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Researcher | Research Overview

Over the past four decades, significant progress has been made in the field of Tissue Engineering; however, the field still lacks physiologically relevant and functionally engineered constructs and models of living tissues and organs. These human-relevant engineered tissues are crucial for modeling and understanding the complex pathophysiology of diseases to develop more effective therapeutics, as well as restoring the functionality of damaged or lost tissues. Dr. Izadifar's laboratory employs a multidisciplinary approach based on advanced engineering, cell biology, biofabrication, biomaterials, and life science technologies to reconstitute the structural, physiological, and functional aspects of human urogenital and reproductive tissues and organs in vitro.
Urogenital and reproductive conditions, such as chronic infections (i.e., UTI, BV, STDs), and metabolic and phenotypic abnormalities of the tissues of urinary and reproductive tracts, are common and clinically challenging conditions. They are difficult to treat and disproportionately affect vulnerable populations such as children, women, and the elderly. The lack of understanding of the complex physiology and pathophysiology of the urogenital and reproductive tissue microenvironment has hindered the development of effective treatments, diagnostics, and preventive strategies. Consequently, this has resulted in a significant economic burden on the healthcare system and poor life quality for patients.

Dr. Izadifar's lab utilizes advanced in vitro culture systems, such as Organ-on-Chip, to create microphysiological models of human urinary and reproductive tract mucosa. These models enable studying the complex interactions of host, microbiome, pathogens, and risk factors in human urogenital health and diseases that have significant clinical relevance for improving the current knowledge gap in the field as well as development and pre-clinical screening of novel and more effective therapeutics. The lab also employs advanced biofabrication techniques, such as 3D bioprinting, as well as stem cells and tissue engineering methods to engineer physiologically and structurally functional tissues of the urinary and reproductive tracts. The goal is to restore the functionality of damaged hollow organs in patients suffering from traumatic, congenital, or chronic disease organ defects.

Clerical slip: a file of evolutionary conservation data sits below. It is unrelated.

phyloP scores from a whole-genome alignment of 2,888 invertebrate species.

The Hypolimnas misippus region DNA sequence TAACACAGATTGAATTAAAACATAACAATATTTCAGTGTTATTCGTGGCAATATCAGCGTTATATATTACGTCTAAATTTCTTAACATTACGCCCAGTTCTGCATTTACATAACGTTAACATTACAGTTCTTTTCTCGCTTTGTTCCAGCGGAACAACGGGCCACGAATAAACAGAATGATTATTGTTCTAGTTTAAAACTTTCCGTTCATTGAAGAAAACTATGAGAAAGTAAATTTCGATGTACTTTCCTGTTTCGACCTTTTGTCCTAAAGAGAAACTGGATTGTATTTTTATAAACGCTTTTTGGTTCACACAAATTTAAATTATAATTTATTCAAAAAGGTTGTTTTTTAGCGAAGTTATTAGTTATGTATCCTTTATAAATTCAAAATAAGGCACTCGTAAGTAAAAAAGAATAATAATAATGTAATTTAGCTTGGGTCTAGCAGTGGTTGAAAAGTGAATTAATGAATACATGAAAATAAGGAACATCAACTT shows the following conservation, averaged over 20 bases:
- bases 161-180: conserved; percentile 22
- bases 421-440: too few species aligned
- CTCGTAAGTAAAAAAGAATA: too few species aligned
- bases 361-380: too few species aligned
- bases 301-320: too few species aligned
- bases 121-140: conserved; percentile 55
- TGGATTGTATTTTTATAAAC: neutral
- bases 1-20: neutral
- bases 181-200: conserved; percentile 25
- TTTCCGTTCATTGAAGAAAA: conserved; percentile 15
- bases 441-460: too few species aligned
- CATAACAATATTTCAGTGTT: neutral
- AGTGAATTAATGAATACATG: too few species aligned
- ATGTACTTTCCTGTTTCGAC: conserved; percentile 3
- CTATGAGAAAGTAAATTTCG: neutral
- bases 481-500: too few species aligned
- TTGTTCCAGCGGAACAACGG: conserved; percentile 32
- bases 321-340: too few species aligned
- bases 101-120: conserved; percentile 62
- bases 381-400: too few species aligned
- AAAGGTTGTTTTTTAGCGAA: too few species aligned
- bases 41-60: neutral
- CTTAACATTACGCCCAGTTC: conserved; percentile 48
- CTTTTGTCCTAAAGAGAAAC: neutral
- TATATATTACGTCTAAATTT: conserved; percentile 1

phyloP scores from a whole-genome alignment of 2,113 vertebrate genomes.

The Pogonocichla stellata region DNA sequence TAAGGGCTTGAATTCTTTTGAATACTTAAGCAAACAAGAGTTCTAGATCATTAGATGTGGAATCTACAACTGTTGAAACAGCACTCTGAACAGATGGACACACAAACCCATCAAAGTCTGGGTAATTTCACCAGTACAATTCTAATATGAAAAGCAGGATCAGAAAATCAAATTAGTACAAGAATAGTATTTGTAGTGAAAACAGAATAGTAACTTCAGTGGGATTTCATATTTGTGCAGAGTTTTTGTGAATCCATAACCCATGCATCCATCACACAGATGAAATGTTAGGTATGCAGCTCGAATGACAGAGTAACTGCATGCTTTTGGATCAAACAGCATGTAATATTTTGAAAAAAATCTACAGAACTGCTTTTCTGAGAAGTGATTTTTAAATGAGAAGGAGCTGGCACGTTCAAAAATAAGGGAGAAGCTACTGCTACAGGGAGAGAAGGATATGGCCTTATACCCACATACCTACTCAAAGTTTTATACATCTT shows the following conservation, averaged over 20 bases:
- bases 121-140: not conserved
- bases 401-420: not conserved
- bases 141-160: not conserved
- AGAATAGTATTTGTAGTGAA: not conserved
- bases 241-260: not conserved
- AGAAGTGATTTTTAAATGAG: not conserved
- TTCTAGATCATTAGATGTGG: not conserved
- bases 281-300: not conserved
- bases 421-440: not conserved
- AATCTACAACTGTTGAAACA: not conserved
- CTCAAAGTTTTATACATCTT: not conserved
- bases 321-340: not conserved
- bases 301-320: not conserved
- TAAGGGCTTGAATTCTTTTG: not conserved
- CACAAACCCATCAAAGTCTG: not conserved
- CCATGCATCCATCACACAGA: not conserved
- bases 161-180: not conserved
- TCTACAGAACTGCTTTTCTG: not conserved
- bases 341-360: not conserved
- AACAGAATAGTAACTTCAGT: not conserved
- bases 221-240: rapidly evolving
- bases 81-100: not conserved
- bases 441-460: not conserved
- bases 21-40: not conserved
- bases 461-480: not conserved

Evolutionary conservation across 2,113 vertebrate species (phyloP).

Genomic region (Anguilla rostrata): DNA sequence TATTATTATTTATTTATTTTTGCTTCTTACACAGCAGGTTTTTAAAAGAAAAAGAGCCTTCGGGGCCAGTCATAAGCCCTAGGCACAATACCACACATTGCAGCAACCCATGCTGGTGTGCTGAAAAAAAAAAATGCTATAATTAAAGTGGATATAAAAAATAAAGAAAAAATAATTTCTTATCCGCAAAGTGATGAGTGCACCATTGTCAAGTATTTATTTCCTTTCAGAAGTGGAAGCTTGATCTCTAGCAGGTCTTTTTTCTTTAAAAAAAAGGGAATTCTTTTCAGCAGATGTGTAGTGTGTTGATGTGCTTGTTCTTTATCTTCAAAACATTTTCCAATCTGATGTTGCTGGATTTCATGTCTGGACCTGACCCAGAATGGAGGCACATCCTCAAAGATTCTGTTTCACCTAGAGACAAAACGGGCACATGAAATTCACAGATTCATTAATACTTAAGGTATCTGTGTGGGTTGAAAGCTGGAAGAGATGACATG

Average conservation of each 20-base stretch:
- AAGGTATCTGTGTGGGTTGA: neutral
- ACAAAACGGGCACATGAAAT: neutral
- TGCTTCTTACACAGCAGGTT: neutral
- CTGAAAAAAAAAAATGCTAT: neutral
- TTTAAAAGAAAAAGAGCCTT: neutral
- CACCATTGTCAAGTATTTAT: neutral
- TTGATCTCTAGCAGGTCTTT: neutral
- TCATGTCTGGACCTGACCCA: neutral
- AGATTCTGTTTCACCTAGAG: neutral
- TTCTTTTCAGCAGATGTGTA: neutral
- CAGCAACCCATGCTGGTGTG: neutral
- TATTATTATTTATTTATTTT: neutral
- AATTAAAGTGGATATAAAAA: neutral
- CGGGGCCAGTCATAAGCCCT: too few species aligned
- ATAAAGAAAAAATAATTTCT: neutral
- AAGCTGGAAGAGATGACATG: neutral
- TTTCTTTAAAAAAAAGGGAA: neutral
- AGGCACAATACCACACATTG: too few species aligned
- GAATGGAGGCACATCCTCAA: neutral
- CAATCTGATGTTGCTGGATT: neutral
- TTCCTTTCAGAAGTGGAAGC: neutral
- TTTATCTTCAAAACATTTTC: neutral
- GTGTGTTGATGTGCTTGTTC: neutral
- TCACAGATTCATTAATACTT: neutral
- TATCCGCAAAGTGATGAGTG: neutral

Researcher | Research Background

Dr. Izadifar has over 10 years of multidisciplinary research experience and expertise in the fields of Tissue Engineering, Regenerative Medicine, in vitro tissue models, and non-invasive monitoring techniques. Throughout her PhD, she pioneered a novel 3D-bioprinting method enabling the fabrication of biomimetically-designed, cell-embedded cartilage, and osteochondral tissue constructs. These constructs mimic the native articular cartilage biology, structure, and mechanical functionality, aiming to repair tissues and translate applications to clinical therapies. Her work also advanced the field by introducing synchrotron X-ray imaging-based assessment methods that enable non-invasive visualization and longitudinal monitoring of engineered soft (cartilage) and hard (bone) tissues in situ after transplantation and throughout the engraftment and repair process to evaluate the success of the engineered constructs.

During her postdoctoral training at the Wyss Institute for Biologically Inspired Engineering at Harvard University, Dr. Izadifar led the development and application of Organ-on-a-Chip in vitro models of human cervical mucosa (Cervix Chip) to study host-microbiome interactions in symbiotic and dysbiotic states. The Cervix Chip offers an unprecedented recapitulation of in vivo cervical tissue, considering structural, biochemical, functional, and physiological aspects in response to environmental, hormonal, and bacterial stimuli. Dr. Izadifar also led development of Organ Chips integrating multiple analytical sensors that enables non-invasive and continuous monitoring of different metabolic functions on-chip, significantly improving the efficacy and reliability of Organ Chip models for more accurate pre-clinical drug screening.

Dr. Izadifar is also affiliated with Wyss Institute for Biologically Inspired Engineering at Harvard University


Researcher | Publications